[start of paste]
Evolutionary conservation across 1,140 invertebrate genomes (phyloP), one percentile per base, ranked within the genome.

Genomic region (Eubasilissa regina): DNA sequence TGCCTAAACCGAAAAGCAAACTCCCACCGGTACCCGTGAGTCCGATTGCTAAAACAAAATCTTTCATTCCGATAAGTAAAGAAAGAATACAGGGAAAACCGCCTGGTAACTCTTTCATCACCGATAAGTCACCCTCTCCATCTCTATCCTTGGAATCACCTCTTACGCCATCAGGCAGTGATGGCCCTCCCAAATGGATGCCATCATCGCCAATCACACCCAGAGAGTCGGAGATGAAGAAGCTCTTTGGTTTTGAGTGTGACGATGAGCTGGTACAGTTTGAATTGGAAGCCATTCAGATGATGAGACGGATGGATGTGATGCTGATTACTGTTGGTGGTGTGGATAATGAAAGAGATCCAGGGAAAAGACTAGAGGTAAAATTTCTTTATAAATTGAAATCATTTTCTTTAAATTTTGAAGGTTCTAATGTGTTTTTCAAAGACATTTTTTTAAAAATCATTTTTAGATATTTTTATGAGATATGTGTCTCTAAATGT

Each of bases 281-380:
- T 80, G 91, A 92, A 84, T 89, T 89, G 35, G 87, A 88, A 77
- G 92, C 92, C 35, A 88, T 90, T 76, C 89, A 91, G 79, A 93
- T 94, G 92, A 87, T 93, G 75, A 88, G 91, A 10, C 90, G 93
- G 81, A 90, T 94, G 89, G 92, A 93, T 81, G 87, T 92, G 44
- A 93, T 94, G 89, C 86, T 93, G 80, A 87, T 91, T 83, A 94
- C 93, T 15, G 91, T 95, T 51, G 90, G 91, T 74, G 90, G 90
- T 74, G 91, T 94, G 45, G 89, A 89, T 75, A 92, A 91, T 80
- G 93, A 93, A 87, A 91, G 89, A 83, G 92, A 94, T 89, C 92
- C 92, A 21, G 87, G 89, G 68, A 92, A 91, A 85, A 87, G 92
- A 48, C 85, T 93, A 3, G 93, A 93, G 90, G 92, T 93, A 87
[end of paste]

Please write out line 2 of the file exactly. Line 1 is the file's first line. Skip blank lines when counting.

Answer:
Genomic region (Eubasilissa regina): DNA sequence TGCCTAAACCGAAAAGCAAACTCCCACCGGTACCCGTGAGTCCGATTGCTAAAACAAAATCTTTCATTCCGATAAGTAAAGAAAGAATACAGGGAAAACCGCCTGGTAACTCTTTCATCACCGATAAGTCACCCTCTCCATCTCTATCCTTGGAATCACCTCTTACGCCATCAGGCAGTGATGGCCCTCCCAAATGGATGCCATCATCGCCAATCACACCCAGAGAGTCGGAGATGAAGAAGCTCTTTGGTTTTGAGTGTGACGATGAGCTGGTACAGTTTGAATTGGAAGCCATTCAGATGATGAGACGGATGGATGTGATGCTGATTACTGTTGGTGGTGTGGATAATGAAAGAGATCCAGGGAAAAGACTAGAGGTAAAATTTCTTTATAAATTGAAATCATTTTCTTTAAATTTTGAAGGTTCTAATGTGTTTTTCAAAGACATTTTTTTAAAAATCATTTTTAGATATTTTTATGAGATATGTGTCTCTAAATGT